Abstract: Neighborhoods and Externalizing Behavior Among at-Risk Adolescents (Society for Social Work and Research 25th Annual Conference - Social Work Science for Social Change)

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282P Neighborhoods and Externalizing Behavior Among at-Risk Adolescents

Tuesday, January 19, 2021
* noted as presenting author
Miyoung Yoon, PhD, Postdoctoral Research Fellow, University of Michigan-Ann Arbor, Ann Arbor, MI
Background and Purpose: Neighborhood environment has been considered as an important context for adolescent development. A significant body of research has demonstrated that living in a disadvantaged neighborhood is associated with behavior problems in adolescence, including aggression and delinquency. However, few studies have examined the relationships among objective neighborhood characteristics, subjective neighborhood perceptions, and externalizing behavior in at-risk adolescents. Using a high-risk sample of adolescents from low socioeconomic backgrounds with a history of prenatal substance exposure, the current study examined two potential mediators (i.e., perceived environmental support, perceived neighborhood disorder) of the association between objective neighborhood characteristics and externalizing behavior.

Methods: This study used data derived from two sources: a prospective longitudinal study of prenatal cocaine/polydrug exposure; and the 2010 U.S. Census. The study sample included 350 (190 girls) 15-year-old adolescents recruited at birth. Adolescent addresses at age 15 were linked to census tract data. Neighborhood disadvantage (i.e., objective neighborhood characteristics) was assessed by ten neighborhood characteristics (e.g., the percentage of households below the poverty line) from the census. Perceived environmental support was measured by the Developmental Assets Profile (DAP). Perceived neighborhood disorder was assessed by the Urban Hassles Index (UHI). Externalizing behavior was measured by the Youth Self-Report (YSR). Covariates include gender, prenatal cocaine exposure, child maltreatment, family conflict, and always in birth parent's care. Confirmatory factor analysis (CFA) and structural equation modeling (SEM) were conducted using Mplus 8.3. Full information maximum likelihood estimation was used to handle missing data.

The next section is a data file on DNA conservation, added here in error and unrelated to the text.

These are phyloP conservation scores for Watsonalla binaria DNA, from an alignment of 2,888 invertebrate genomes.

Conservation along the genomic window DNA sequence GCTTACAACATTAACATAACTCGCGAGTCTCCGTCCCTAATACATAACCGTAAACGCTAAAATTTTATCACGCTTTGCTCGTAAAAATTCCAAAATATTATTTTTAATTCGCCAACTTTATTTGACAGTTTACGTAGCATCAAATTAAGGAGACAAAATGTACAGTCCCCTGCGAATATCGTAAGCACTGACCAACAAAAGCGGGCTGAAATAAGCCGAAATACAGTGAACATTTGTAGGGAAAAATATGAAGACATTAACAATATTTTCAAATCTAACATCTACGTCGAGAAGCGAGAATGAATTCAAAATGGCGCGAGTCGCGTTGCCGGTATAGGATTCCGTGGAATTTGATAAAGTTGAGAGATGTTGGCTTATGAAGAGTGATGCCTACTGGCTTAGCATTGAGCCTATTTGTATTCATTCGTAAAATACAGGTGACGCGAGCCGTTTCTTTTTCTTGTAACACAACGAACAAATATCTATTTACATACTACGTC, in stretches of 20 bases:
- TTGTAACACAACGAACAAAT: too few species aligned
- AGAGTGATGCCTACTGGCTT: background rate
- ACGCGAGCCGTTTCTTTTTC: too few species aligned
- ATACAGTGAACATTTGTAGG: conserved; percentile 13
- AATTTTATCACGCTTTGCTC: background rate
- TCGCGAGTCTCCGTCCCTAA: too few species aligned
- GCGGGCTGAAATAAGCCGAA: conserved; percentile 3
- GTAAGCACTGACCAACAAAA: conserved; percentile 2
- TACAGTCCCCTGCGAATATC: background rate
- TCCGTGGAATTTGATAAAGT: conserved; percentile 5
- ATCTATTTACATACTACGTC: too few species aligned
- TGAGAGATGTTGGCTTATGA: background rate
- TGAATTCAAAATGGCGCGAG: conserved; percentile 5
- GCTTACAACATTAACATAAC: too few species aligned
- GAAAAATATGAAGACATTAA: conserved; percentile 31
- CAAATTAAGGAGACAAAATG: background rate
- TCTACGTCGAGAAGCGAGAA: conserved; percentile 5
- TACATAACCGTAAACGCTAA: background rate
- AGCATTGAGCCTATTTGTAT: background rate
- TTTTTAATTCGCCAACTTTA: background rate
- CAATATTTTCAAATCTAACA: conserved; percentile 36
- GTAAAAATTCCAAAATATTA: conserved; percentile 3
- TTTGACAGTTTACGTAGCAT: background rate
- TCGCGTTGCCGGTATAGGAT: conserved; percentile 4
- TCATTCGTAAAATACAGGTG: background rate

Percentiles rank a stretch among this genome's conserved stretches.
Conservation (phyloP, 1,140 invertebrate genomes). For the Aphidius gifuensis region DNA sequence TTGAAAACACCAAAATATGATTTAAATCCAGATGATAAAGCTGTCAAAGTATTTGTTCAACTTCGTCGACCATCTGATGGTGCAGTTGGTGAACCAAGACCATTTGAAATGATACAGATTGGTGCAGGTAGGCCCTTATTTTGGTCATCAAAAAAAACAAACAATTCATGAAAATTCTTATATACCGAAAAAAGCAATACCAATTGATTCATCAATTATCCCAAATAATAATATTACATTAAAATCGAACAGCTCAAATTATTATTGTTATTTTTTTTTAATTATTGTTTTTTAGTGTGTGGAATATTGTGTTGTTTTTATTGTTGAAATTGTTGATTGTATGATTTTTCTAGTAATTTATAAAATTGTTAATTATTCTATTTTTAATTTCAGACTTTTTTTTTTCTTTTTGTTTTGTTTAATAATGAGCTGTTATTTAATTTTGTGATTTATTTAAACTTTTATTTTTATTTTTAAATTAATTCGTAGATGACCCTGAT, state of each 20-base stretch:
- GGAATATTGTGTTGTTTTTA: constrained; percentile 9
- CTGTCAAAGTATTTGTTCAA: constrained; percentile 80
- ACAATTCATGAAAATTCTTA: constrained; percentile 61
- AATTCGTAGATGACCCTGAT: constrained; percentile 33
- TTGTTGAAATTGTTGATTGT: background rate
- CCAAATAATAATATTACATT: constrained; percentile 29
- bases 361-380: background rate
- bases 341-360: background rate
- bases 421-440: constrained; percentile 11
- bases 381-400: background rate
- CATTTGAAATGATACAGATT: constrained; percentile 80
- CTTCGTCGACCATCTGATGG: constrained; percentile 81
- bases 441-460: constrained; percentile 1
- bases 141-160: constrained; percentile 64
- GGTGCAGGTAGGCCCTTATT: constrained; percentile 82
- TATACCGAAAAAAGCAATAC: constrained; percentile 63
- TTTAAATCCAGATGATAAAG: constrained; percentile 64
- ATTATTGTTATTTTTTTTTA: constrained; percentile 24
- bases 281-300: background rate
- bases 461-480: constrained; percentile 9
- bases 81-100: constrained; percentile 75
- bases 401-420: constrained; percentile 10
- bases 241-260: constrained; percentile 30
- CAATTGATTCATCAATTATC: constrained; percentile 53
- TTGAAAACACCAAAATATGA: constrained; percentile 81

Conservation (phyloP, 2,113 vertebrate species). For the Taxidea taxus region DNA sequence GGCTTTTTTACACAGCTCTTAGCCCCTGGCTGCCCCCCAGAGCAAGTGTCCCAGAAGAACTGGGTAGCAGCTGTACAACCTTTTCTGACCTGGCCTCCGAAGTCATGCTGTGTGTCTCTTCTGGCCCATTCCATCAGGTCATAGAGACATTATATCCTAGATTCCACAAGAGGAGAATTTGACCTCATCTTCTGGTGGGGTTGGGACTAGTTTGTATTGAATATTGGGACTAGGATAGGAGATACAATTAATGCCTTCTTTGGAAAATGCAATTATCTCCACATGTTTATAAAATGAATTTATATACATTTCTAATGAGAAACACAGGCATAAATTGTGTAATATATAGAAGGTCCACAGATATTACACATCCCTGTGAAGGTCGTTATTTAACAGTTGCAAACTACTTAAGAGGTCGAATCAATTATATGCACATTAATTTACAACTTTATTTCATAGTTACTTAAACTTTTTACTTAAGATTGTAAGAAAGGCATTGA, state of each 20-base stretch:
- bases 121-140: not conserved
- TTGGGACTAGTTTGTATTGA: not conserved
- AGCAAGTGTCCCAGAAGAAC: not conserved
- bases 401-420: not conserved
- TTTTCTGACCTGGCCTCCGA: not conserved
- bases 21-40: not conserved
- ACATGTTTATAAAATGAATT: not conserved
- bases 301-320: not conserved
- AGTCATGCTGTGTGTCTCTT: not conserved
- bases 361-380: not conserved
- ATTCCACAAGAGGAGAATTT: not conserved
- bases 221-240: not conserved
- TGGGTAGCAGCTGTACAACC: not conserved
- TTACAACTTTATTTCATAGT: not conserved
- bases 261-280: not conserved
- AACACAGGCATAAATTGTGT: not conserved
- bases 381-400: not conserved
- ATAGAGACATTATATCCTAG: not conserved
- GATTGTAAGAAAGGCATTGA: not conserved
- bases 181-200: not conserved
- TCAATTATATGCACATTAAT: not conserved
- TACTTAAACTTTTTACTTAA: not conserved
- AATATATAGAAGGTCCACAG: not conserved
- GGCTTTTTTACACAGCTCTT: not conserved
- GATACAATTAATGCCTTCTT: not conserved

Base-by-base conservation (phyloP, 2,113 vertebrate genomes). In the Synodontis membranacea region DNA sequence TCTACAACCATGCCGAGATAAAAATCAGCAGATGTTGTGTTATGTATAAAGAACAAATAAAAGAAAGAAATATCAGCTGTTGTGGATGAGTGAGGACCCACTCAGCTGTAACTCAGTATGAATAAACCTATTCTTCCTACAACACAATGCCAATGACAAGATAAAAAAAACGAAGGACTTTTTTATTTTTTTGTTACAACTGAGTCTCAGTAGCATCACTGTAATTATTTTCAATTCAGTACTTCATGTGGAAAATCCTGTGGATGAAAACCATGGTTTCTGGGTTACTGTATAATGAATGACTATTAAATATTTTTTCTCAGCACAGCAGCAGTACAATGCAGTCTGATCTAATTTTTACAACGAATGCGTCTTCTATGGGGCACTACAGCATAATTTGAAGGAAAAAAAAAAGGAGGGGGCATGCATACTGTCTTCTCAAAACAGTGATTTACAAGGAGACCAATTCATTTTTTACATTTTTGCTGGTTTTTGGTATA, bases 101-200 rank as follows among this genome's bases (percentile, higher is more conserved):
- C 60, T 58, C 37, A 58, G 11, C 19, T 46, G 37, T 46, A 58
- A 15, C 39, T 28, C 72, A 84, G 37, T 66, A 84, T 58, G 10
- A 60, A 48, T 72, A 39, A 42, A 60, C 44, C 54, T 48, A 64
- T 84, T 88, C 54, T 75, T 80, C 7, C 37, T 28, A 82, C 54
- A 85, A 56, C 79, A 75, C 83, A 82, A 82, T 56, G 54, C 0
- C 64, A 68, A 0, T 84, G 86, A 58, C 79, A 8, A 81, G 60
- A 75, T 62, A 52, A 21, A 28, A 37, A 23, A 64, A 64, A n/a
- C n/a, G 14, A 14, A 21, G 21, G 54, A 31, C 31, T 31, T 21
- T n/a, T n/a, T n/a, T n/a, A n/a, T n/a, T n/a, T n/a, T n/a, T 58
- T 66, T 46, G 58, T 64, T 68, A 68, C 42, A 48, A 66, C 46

Results: Both the measurement model (x2 (33) = 43.42, p = .11, CFI = .99, TLI = .98, RMSEA = .03 [90% CI = .000 – .052]; SRMR = .04) and the final structural equation model (x2 (77) = 98.48, p = .05, CFI = .97, TLI = .96, RMSEA = .03 [90% CI = .000 – .047]; SRMR = .05) had a good model fit. Neighborhood disadvantage was not directly associated with externalizing behavior (β = -.05, p = .469). The association between neighborhood disadvantage and externalizing behavior was mediated by both perceived environmental support and perceived neighborhood disorder. Greater neighborhood disadvantage was associated with lower levels of perceived environmental support (β = -.27, p < .001), which led to greater perceived neighborhood disorder (β = -.42, p < .001) and then greater externalizing behavior (β = .33, p = .002). Additionally, lower levels of perceived environmental support was directly associated with greater externalizing behavior (β = -.25, p = .024).

Conclusions and Implications: Objective neighborhood characteristics were not directly associated with adolescent externalizing behavior in the presence of subjective perceptions of environmental support and neighborhood disorder. Both perceived support and disorder mediated the relationship between objective neighborhood characteristics and externalizing behavior. The findings from this study suggest that community practice needs to focus on subjective perceptions of neighborhood support and disorder when developing intervention programs on externalizing behavior among at-risk adolescents.